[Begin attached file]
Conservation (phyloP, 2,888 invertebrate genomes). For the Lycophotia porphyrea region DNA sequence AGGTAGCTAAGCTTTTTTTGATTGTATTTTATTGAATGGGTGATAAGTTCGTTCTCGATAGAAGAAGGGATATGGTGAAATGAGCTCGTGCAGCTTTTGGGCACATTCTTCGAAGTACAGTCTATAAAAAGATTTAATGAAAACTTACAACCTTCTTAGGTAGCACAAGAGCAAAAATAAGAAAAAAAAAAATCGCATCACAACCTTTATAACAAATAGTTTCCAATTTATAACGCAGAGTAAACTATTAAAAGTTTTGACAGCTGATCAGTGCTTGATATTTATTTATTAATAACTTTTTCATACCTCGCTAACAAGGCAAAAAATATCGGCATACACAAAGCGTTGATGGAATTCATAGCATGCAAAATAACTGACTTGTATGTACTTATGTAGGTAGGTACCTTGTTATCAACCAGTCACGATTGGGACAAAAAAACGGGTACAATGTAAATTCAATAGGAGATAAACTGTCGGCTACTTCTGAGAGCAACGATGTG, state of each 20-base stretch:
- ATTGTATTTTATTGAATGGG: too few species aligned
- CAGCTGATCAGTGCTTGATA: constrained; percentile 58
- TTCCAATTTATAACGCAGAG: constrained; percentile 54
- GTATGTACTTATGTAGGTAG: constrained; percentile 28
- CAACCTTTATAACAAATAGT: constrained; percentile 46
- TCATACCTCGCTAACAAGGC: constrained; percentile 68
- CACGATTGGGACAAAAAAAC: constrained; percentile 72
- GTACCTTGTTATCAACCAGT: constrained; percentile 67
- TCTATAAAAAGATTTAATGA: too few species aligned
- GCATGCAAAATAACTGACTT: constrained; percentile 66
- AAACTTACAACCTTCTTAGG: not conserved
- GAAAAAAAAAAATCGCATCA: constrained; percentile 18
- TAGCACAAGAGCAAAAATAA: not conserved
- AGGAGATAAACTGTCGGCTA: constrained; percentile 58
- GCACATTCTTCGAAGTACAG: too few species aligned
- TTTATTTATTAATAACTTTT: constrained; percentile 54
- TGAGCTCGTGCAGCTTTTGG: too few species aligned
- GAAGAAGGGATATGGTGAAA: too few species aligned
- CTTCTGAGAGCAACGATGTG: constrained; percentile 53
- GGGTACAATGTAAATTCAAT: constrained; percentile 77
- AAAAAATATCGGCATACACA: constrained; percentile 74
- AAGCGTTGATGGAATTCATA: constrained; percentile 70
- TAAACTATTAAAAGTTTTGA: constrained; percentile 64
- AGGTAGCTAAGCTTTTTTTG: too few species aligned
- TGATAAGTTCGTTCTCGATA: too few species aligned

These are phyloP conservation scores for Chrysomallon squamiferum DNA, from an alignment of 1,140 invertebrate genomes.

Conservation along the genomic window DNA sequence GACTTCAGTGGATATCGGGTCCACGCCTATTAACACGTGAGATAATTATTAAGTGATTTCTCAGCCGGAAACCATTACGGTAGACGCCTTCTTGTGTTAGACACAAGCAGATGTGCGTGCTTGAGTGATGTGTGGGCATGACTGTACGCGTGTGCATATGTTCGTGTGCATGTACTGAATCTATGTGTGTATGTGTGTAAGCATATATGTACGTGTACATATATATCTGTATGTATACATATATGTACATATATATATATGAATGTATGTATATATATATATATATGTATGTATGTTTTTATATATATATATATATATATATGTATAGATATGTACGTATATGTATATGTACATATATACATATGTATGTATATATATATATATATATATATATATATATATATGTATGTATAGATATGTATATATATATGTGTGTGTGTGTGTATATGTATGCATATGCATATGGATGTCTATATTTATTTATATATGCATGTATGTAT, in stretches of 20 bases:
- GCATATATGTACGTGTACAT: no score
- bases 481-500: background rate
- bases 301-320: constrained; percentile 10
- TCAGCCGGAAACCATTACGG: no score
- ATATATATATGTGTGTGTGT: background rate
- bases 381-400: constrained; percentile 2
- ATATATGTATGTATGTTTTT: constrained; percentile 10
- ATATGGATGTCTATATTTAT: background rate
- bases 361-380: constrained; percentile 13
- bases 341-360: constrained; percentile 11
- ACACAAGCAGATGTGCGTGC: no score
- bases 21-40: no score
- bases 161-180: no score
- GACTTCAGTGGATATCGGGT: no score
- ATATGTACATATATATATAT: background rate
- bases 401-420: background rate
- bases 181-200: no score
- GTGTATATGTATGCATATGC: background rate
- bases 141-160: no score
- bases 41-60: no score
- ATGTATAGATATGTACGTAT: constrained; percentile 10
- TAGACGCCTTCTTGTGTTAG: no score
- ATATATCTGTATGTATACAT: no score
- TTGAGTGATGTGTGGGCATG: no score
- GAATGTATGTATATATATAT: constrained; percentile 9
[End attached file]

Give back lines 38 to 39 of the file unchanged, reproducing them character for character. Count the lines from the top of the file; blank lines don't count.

- bases 341-360: constrained; percentile 11
- ACACAAGCAGATGTGCGTGC: no score